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What is more reliable for the long haul

When a company is drifting towards bankruptcy, corners are cut everywhere…Plants are closing…Suppliers are getting paid late…People are getting laid off…Company moral is very low, quality control becomes haphazard, the product line suffers…

2001 Chevy Cavalier, 100K miles, value today, $3700.00 ($13,276 new)
2001 Toyota Corolla, 100K miles, value today $5500.00 ($12,600 new)

@Caddyman, Where you see problems, I see opportunity. The Cavalier was a tired design in 2001, but it is $1800 less than the same year Corolla today. For a used car, I’d be more inclined to buy the Cavalier. But for a new car, I’d be more inclined to buy the Corolla if the price is less initially, as it was in your scenario. But you were talking about the Prizm and Corolla before. Why did you change the GM vehicle?

I’m not a big Chrysler basher but some of you don’t remember the old Chrysler and the old old Chrysler. Back in 66 we had a 318 Plymouth. Great car, couldn’t be beat-no problems. That was a great company. I had a 68 and no big issues. Folks had a 72 which was ok, and a 74 with a troublesome stalling problem. In 78 folks bought a Volarie. Air conditioner leaked, tore the engine apart for oil consumption problem. Radio problem, parts literally fell off of it. At the dealer when trading the tire went flat. These were all brand new cars and you could just see the deterioration of the company as they went into bankruptcy the first time. I’ve never had faith in them since, though it may not be justified, but being bought by investment bankers sure doesn’t bode well for long term investment in engineering.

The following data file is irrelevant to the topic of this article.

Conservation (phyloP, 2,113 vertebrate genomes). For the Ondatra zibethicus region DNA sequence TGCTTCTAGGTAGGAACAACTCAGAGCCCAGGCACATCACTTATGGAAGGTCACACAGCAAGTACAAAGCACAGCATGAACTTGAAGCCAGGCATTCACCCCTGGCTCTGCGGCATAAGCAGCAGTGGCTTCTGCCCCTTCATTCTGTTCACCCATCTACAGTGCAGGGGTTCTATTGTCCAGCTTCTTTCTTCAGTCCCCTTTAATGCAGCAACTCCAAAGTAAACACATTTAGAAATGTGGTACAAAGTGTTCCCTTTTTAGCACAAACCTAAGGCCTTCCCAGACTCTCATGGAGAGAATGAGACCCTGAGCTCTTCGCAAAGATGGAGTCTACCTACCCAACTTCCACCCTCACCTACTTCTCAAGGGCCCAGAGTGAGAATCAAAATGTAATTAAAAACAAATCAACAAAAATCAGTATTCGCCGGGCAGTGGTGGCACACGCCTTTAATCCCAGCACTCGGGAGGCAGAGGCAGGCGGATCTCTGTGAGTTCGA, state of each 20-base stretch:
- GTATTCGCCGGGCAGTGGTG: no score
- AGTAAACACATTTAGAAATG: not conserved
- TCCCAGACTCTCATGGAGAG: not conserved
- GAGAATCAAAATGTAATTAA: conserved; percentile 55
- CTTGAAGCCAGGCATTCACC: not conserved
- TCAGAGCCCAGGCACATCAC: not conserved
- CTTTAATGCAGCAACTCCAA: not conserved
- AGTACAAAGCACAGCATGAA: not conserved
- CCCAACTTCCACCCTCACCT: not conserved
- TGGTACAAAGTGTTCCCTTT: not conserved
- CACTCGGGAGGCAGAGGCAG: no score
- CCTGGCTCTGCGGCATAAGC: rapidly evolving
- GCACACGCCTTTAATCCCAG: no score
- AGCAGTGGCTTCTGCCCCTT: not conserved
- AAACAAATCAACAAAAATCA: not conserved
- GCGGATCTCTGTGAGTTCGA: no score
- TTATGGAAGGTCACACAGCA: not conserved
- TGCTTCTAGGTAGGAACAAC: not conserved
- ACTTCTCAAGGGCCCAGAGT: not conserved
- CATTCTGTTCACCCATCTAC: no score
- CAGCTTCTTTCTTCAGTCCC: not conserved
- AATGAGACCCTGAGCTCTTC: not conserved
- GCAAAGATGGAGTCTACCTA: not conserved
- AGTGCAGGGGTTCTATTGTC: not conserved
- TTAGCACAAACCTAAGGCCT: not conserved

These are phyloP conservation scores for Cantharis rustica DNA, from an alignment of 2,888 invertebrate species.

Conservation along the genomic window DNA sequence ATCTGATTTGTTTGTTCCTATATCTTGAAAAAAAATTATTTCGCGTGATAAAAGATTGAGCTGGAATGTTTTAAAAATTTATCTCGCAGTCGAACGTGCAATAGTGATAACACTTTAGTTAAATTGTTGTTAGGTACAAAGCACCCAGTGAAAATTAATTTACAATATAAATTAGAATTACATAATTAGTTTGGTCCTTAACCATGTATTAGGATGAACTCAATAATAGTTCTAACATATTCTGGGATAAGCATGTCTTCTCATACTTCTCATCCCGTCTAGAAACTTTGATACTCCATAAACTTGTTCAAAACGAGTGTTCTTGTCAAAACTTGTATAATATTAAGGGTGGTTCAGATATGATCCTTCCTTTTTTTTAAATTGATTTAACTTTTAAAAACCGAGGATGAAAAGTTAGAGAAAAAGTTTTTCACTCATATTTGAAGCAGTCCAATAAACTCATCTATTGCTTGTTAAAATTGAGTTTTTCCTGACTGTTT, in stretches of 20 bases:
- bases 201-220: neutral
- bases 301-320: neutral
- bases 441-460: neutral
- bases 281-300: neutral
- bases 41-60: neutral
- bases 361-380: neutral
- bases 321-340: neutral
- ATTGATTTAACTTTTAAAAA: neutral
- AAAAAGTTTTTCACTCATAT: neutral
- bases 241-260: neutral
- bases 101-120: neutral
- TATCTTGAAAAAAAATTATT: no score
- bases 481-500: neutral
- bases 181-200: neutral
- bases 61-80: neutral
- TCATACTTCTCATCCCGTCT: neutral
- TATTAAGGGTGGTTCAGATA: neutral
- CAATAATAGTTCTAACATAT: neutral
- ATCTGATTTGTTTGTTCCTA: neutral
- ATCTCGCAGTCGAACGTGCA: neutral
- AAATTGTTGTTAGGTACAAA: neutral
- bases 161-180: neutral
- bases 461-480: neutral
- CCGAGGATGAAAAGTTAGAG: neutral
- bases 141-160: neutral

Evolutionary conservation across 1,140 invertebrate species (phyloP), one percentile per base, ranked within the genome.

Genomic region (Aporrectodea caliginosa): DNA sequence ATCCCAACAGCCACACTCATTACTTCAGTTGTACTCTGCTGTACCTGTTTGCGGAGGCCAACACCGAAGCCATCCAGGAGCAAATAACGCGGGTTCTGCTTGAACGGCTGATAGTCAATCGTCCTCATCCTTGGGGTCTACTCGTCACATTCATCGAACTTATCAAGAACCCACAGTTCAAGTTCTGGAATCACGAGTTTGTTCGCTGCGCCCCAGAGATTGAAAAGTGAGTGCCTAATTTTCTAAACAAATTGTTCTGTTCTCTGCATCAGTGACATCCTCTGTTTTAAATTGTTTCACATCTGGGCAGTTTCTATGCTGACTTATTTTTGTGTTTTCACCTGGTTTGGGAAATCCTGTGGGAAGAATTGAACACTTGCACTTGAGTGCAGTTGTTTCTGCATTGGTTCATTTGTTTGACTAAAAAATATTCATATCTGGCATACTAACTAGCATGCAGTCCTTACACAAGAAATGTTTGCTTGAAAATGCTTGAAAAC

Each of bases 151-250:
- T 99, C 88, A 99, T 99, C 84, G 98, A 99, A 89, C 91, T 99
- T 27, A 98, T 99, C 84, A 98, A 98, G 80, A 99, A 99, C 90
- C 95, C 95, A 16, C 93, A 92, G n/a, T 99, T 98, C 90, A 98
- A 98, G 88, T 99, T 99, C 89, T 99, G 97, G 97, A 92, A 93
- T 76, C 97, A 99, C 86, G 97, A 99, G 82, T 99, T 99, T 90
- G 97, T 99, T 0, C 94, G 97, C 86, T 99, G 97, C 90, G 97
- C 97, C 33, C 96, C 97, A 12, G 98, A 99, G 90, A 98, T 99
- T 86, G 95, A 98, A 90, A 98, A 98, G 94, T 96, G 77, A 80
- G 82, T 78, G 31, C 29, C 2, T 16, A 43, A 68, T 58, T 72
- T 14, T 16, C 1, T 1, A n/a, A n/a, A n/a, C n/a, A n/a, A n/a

Imperials were great cars in the 50s, too.

@Caddyman, again, I think you are making a link without proving cause and effect. Like build bankruptcy, depreciation might be a factor of build quality, but depreciation is also affected by market forces and demand for the used vehicles, which is often based on build quality, but sometimes demand is based on other things.

You might be right, and a company on the cusp of Chapter 11 debt reorganization might build lesser vehicles, and it might not. Likewise, a car’s resale value might be related to build quality, and it might not. My only point is that you are ascribing a cause-and-effect relationship where none has been proven. For all I know you might be right, but I am not convinced until I see some proof.

I guess we will just have to wait for Jimmycc’s daughter to check back in a year or two and she can tell us how she made out with the Sebring or Impala…I’m not going to hold my breath…

I’m not going to hold my breath either, but I don’t think we need to wait. Both vehicles were made 11 years ago, so reliability statistics for both vehicles should be available somewhere, like CR’s used car reliability ratings.

In the end, if you want to judge or estimate a used car’s reliability, I think you should avoid distractions like resale value and the manufacturer’s financials, and just look at how that particular model has fared over the years. Going by anything other than reliability statistics could lead you astray, and you might miss some really good deals on reasonably reliable cars with low resale value.